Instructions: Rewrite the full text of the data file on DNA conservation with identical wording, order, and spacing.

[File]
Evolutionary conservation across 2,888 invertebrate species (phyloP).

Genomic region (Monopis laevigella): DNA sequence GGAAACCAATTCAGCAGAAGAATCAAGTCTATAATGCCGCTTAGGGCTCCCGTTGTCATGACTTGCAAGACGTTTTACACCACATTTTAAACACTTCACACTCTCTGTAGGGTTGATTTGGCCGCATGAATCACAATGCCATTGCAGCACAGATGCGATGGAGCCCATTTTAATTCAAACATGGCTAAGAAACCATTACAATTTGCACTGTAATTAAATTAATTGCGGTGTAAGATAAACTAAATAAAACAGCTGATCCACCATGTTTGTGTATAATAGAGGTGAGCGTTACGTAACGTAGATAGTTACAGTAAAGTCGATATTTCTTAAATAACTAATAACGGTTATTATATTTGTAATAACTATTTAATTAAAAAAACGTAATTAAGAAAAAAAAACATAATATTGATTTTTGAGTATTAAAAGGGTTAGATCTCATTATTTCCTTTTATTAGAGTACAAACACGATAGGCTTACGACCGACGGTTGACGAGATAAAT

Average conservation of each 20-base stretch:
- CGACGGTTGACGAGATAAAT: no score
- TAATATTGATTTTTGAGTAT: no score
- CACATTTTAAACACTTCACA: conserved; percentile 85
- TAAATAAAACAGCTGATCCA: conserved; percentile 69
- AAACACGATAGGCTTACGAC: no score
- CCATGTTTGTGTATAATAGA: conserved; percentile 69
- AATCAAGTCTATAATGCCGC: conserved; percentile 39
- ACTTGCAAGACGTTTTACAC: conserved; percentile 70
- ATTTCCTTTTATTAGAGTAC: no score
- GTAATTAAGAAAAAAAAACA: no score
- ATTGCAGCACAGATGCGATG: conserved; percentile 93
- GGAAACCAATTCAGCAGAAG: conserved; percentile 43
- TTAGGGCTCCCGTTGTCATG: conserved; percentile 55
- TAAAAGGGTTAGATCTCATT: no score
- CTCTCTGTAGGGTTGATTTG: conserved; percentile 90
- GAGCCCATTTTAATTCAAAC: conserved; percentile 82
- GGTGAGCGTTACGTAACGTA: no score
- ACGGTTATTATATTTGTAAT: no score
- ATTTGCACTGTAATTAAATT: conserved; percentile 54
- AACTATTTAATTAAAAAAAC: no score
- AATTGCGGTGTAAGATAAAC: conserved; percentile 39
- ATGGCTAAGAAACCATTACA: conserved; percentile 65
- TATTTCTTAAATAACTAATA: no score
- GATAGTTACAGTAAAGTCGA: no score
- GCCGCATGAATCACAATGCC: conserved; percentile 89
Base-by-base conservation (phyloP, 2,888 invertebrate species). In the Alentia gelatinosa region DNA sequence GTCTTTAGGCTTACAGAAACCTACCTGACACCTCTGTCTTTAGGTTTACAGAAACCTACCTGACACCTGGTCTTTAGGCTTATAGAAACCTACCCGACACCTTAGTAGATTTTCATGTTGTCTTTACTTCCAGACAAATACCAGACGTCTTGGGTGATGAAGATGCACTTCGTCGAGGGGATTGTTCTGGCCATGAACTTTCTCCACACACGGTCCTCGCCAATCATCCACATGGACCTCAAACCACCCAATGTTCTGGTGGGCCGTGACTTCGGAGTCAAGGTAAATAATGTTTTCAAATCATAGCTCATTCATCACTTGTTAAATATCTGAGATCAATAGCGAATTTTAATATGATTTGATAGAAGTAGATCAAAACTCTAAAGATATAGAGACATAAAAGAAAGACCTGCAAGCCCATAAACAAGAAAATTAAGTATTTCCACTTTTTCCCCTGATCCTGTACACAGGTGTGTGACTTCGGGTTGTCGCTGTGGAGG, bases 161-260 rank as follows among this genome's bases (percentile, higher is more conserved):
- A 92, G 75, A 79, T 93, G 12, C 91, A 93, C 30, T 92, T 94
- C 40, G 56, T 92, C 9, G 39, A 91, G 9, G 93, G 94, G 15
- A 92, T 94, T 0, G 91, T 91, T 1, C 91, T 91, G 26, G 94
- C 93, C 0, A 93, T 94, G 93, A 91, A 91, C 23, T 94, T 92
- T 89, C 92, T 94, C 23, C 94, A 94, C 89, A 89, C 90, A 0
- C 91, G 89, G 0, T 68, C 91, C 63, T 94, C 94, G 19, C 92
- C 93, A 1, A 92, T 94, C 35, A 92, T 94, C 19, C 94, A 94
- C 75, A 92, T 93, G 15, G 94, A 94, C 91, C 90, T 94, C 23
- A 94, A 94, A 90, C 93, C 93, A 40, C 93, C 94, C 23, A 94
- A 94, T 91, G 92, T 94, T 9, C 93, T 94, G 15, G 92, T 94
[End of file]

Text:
Evolutionary conservation across 2,888 invertebrate species (phyloP).

Genomic region (Monopis laevigella): DNA sequence GGAAACCAATTCAGCAGAAGAATCAAGTCTATAATGCCGCTTAGGGCTCCCGTTGTCATGACTTGCAAGACGTTTTACACCACATTTTAAACACTTCACACTCTCTGTAGGGTTGATTTGGCCGCATGAATCACAATGCCATTGCAGCACAGATGCGATGGAGCCCATTTTAATTCAAACATGGCTAAGAAACCATTACAATTTGCACTGTAATTAAATTAATTGCGGTGTAAGATAAACTAAATAAAACAGCTGATCCACCATGTTTGTGTATAATAGAGGTGAGCGTTACGTAACGTAGATAGTTACAGTAAAGTCGATATTTCTTAAATAACTAATAACGGTTATTATATTTGTAATAACTATTTAATTAAAAAAACGTAATTAAGAAAAAAAAACATAATATTGATTTTTGAGTATTAAAAGGGTTAGATCTCATTATTTCCTTTTATTAGAGTACAAACACGATAGGCTTACGACCGACGGTTGACGAGATAAAT

Average conservation of each 20-base stretch:
- CGACGGTTGACGAGATAAAT: no score
- TAATATTGATTTTTGAGTAT: no score
- CACATTTTAAACACTTCACA: conserved; percentile 85
- TAAATAAAACAGCTGATCCA: conserved; percentile 69
- AAACACGATAGGCTTACGAC: no score
- CCATGTTTGTGTATAATAGA: conserved; percentile 69
- AATCAAGTCTATAATGCCGC: conserved; percentile 39
- ACTTGCAAGACGTTTTACAC: conserved; percentile 70
- ATTTCCTTTTATTAGAGTAC: no score
- GTAATTAAGAAAAAAAAACA: no score
- ATTGCAGCACAGATGCGATG: conserved; percentile 93
- GGAAACCAATTCAGCAGAAG: conserved; percentile 43
- TTAGGGCTCCCGTTGTCATG: conserved; percentile 55
- TAAAAGGGTTAGATCTCATT: no score
- CTCTCTGTAGGGTTGATTTG: conserved; percentile 90
- GAGCCCATTTTAATTCAAAC: conserved; percentile 82
- GGTGAGCGTTACGTAACGTA: no score
- ACGGTTATTATATTTGTAAT: no score
- ATTTGCACTGTAATTAAATT: conserved; percentile 54
- AACTATTTAATTAAAAAAAC: no score
- AATTGCGGTGTAAGATAAAC: conserved; percentile 39
- ATGGCTAAGAAACCATTACA: conserved; percentile 65
- TATTTCTTAAATAACTAATA: no score
- GATAGTTACAGTAAAGTCGA: no score
- GCCGCATGAATCACAATGCC: conserved; percentile 89
Base-by-base conservation (phyloP, 2,888 invertebrate species). In the Alentia gelatinosa region DNA sequence GTCTTTAGGCTTACAGAAACCTACCTGACACCTCTGTCTTTAGGTTTACAGAAACCTACCTGACACCTGGTCTTTAGGCTTATAGAAACCTACCCGACACCTTAGTAGATTTTCATGTTGTCTTTACTTCCAGACAAATACCAGACGTCTTGGGTGATGAAGATGCACTTCGTCGAGGGGATTGTTCTGGCCATGAACTTTCTCCACACACGGTCCTCGCCAATCATCCACATGGACCTCAAACCACCCAATGTTCTGGTGGGCCGTGACTTCGGAGTCAAGGTAAATAATGTTTTCAAATCATAGCTCATTCATCACTTGTTAAATATCTGAGATCAATAGCGAATTTTAATATGATTTGATAGAAGTAGATCAAAACTCTAAAGATATAGAGACATAAAAGAAAGACCTGCAAGCCCATAAACAAGAAAATTAAGTATTTCCACTTTTTCCCCTGATCCTGTACACAGGTGTGTGACTTCGGGTTGTCGCTGTGGAGG, bases 161-260 rank as follows among this genome's bases (percentile, higher is more conserved):
- A 92, G 75, A 79, T 93, G 12, C 91, A 93, C 30, T 92, T 94
- C 40, G 56, T 92, C 9, G 39, A 91, G 9, G 93, G 94, G 15
- A 92, T 94, T 0, G 91, T 91, T 1, C 91, T 91, G 26, G 94
- C 93, C 0, A 93, T 94, G 93, A 91, A 91, C 23, T 94, T 92
- T 89, C 92, T 94, C 23, C 94, A 94, C 89, A 89, C 90, A 0
- C 91, G 89, G 0, T 68, C 91, C 63, T 94, C 94, G 19, C 92
- C 93, A 1, A 92, T 94, C 35, A 92, T 94, C 19, C 94, A 94
- C 75, A 92, T 93, G 15, G 94, A 94, C 91, C 90, T 94, C 23
- A 94, A 94, A 90, C 93, C 93, A 40, C 93, C 94, C 23, A 94
- A 94, T 91, G 92, T 94, T 9, C 93, T 94, G 15, G 92, T 94